Sunday, September 18, 2011

A video view on our world

Oude Haven Rotterdam from Roesj Producties on Vimeo.

This video is about us - about those of us who live here in the Oude Haven. It was made a while ago, but the people interviewed are still here and are still our neighbours. Some of you might recognise Philip (from Watery Ways), who took his barge to France almost three years ago now. I think this interview must have been done not long after he came back.

In any event, as it's all in Dutch, I will say that it describes pretty well what it is like to live here. 

In the opening interview, Philip mentions that he is on his way to a place called the Biesbosch. It is one of the quietest places in the area, but even so, you can still hear the highway if the wind is in the 'wong direction'. He speaks of his love for France because of its silence, something he finds quite addictive. Here in the Oude Haven, I will agree that it is very noisy, even though it is like a village in the city. Still, Philip says that the handy thing is that, when he wants to go away - to find some peace -he just takes his 'house' with him. That has always been the main appeal of living on a boat for me too...no packing,  no leaving your familiar things behind, just travel with your home around you, like a snail.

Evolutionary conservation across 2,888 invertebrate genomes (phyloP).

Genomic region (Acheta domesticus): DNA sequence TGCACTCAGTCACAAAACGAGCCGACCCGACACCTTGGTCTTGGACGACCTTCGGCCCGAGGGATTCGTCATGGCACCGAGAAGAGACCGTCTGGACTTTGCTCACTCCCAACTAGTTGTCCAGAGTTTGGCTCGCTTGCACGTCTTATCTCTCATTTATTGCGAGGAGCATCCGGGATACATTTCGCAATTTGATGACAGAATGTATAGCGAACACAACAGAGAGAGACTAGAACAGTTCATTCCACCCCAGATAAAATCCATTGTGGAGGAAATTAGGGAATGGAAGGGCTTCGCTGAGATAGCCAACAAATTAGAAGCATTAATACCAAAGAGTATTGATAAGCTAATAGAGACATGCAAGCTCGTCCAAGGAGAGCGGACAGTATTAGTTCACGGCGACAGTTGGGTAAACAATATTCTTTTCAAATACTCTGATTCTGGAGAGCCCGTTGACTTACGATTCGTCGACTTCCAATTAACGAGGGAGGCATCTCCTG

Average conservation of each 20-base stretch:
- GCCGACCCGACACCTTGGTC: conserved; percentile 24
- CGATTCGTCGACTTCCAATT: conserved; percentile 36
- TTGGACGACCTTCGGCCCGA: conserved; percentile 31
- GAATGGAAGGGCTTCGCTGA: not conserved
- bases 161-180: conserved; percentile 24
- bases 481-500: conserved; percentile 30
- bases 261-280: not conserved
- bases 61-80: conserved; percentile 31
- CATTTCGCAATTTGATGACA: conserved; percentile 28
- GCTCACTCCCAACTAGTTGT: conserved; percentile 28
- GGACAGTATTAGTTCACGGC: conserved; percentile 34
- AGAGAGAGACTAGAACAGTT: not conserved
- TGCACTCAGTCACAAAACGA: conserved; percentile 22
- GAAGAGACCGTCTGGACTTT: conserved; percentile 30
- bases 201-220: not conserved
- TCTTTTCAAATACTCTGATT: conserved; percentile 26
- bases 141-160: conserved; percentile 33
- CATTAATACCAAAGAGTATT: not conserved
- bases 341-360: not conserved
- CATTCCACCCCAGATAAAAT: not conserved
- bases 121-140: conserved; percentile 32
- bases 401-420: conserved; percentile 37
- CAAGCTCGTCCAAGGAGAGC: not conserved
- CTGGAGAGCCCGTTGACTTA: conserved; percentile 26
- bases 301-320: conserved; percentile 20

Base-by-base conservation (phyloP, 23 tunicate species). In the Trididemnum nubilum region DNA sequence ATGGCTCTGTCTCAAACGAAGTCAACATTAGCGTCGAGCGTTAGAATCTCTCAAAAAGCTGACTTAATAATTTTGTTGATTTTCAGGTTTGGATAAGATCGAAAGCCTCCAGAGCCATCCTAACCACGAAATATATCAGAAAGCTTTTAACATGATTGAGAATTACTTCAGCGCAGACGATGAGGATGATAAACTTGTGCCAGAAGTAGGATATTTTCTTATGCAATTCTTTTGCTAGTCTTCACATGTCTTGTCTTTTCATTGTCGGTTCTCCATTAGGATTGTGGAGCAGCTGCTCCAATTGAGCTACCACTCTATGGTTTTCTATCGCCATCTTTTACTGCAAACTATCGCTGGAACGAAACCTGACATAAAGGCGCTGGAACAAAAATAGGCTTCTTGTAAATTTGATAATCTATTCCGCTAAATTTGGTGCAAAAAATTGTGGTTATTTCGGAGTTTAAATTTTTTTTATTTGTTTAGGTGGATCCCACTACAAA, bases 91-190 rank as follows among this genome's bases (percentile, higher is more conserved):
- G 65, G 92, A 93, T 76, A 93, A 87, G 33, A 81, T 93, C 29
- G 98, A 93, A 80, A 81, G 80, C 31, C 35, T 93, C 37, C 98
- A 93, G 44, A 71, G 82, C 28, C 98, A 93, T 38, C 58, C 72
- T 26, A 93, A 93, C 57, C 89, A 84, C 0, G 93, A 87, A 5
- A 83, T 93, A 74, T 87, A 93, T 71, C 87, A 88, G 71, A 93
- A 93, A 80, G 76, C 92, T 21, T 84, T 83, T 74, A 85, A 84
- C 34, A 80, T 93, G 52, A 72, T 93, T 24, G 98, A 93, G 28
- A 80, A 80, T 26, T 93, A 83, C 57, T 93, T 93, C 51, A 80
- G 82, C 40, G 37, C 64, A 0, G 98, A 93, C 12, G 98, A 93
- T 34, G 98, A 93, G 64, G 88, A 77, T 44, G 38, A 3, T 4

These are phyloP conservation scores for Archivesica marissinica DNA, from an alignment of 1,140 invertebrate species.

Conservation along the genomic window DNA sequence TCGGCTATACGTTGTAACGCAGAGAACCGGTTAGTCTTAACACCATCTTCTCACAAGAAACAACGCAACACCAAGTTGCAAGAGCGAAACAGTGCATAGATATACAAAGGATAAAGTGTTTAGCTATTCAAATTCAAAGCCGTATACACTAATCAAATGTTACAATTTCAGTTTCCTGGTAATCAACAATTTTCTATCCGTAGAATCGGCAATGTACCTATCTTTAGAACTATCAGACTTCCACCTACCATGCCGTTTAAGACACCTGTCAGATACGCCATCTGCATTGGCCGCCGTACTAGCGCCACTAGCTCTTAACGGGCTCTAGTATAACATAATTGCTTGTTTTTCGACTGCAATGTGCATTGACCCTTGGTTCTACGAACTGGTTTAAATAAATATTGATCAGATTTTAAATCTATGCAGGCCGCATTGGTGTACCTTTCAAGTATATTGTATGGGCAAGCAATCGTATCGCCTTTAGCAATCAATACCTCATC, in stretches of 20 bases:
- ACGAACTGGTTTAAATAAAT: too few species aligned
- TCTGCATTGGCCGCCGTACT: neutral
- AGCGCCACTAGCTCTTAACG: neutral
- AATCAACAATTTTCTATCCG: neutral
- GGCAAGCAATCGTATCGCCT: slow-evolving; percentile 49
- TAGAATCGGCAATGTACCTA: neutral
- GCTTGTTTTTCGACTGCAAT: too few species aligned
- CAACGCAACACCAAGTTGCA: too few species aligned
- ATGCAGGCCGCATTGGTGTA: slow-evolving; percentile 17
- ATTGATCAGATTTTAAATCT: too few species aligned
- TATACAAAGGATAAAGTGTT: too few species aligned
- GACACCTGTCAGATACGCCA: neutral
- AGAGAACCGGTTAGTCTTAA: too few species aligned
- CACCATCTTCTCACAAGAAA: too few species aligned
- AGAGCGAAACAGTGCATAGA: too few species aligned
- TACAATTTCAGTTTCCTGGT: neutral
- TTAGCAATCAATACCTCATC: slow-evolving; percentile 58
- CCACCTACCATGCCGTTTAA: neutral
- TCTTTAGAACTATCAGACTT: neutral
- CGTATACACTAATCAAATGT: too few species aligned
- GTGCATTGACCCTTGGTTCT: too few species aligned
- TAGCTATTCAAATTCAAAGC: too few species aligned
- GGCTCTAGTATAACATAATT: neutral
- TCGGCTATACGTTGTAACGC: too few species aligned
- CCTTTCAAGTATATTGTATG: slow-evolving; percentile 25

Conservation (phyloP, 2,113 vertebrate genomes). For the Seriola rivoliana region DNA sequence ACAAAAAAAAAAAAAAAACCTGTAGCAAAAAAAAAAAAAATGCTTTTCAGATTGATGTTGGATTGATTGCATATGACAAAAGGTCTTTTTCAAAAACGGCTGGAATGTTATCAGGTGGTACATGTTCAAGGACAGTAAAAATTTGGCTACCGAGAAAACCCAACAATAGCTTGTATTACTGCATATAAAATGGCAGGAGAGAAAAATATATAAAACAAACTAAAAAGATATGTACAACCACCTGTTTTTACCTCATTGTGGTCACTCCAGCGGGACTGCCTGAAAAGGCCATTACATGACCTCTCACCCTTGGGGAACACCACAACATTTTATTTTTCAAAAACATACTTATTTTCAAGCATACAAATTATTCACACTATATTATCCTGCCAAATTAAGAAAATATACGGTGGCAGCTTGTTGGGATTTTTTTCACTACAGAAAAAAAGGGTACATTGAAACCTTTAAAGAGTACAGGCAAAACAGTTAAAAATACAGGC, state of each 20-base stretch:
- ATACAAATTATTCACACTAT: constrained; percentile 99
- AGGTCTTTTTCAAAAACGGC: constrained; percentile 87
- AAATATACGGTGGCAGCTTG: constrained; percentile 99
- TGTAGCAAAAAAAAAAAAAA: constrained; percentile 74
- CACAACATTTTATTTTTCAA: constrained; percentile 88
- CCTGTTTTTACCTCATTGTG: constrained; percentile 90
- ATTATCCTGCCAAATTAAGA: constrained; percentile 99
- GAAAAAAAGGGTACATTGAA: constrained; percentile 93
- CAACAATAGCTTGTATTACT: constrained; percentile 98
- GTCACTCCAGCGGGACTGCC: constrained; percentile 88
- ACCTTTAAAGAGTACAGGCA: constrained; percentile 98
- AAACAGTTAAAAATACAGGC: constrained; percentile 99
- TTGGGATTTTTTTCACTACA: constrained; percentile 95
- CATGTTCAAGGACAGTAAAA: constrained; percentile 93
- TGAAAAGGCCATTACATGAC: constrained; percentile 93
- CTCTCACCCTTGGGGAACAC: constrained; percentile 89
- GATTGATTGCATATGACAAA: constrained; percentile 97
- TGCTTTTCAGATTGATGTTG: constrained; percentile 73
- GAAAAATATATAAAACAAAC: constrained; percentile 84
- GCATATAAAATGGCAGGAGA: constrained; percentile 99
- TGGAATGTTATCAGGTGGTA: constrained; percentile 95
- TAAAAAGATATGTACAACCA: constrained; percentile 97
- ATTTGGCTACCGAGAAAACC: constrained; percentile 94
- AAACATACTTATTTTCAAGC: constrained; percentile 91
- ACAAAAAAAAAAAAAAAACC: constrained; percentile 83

You then see interview clips with Eva. She and her boyfriend, Nico, live on a big luxe motor barge, and Nico is a ship's carpenter. Eva talks about the sense of freedom in living afloat, along with the  feeling of camping all year round, and of living in a village.  She also speaks of how people are mostly very willing to help each other when necessary. It's a close community, and everyone knows each other - something that's very unusual in the heart of a city.

Other contributors are Martin, an 'older' member of our community, who is amazingly fit despite his more than 70 years now. He also talks about the sense of freedom you have on a boat, but he  goes on to describe how he lives a somewhat primitive lifestyle because his ship is still in the process of being restored and converted. Showers are taken at the yard, cooking is take-aways and convenience foods (he has no kitchen) and life is pretty basic on board his tjalk. Nevertheless, I know of few people his age who have as much energy and drive to keep going, so it must be a healthy recipe really!

Then you see red-bearded Joram at work. He is a professional restorer, being both an expert welder and riveter. He lives and works here in the harbour as that is its - and his - purpose: the restoration of historic barges. He says that although it's true that there's this sense of freedom (we all have the illusion of it anyway), anyone who thinks living on a ship is easy is mistaken. It is mostly very hard work, and maintenance is a constant battle to keep one step ahead of the elements (my words here, not his). 

There is of course more, but in essence, that is what the movie is about. I think it also underscores the fact that all of us who live here are either hopeless romantics, square pegs, or simply individuals who want a different way of living that still offers some semblance of autonomy. It's an honest insight into our village people, but despite the romance, none of us harbours any illusions about the work involved in maintaining these old barges.